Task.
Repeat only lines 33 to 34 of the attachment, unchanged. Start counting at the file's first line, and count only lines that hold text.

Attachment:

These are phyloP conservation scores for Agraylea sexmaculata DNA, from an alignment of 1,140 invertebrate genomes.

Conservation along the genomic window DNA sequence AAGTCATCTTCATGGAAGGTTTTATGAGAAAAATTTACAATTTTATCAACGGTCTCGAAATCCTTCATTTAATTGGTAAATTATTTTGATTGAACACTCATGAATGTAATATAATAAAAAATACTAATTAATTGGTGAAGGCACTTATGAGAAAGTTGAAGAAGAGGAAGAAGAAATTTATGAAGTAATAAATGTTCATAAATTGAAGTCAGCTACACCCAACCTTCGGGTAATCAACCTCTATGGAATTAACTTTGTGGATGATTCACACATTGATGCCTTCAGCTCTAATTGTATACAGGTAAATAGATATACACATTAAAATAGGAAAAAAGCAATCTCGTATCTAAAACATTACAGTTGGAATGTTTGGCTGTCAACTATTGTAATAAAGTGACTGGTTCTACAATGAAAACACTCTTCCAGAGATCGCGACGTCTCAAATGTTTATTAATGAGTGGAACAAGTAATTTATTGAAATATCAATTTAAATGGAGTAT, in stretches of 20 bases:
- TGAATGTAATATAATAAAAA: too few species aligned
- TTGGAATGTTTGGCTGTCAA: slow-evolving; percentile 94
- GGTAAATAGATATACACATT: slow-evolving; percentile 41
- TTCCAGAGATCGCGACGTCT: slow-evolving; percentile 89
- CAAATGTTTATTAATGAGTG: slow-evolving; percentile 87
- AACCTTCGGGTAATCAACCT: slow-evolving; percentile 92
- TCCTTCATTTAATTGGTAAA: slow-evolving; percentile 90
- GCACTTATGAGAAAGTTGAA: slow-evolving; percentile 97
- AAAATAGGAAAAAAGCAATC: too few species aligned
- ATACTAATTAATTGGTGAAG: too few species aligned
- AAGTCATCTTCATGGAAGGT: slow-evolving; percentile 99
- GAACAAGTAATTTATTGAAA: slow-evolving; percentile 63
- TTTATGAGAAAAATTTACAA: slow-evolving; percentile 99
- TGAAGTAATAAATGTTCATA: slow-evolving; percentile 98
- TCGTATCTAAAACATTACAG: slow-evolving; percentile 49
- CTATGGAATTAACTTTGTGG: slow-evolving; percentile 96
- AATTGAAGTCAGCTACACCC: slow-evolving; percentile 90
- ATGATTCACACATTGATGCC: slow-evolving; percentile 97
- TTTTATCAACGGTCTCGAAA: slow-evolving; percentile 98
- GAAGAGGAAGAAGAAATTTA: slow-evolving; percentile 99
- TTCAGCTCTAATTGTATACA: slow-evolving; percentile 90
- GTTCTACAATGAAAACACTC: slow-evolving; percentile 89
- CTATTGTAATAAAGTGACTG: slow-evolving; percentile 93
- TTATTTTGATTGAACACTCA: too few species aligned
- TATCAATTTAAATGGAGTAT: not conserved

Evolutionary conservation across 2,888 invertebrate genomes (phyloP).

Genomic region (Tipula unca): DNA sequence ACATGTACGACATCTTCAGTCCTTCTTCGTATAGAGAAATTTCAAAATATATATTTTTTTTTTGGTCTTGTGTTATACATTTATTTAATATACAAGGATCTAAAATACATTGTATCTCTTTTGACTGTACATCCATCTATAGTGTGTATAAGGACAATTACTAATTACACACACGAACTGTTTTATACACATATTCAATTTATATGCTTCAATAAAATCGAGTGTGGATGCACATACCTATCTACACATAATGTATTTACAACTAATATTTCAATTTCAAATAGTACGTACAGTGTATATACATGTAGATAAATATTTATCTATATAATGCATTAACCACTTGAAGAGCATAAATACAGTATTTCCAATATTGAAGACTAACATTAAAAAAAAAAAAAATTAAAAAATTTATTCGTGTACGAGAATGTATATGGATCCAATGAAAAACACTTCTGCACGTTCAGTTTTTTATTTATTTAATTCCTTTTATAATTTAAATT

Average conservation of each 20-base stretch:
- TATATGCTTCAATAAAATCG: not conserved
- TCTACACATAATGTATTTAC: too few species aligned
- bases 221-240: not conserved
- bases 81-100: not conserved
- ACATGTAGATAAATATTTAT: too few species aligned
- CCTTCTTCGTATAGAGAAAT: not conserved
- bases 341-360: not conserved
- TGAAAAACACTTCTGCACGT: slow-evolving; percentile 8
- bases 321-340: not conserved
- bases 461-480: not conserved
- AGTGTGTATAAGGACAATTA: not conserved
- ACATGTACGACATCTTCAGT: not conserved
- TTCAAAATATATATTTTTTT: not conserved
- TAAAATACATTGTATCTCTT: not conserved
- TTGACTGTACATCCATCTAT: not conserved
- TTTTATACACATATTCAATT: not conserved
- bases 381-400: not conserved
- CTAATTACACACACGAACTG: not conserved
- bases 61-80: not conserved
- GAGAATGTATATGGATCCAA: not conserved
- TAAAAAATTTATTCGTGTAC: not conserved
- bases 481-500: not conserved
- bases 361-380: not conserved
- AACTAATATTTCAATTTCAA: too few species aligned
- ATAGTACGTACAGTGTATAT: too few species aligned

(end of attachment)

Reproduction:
- bases 221-240: not conserved
- bases 81-100: not conserved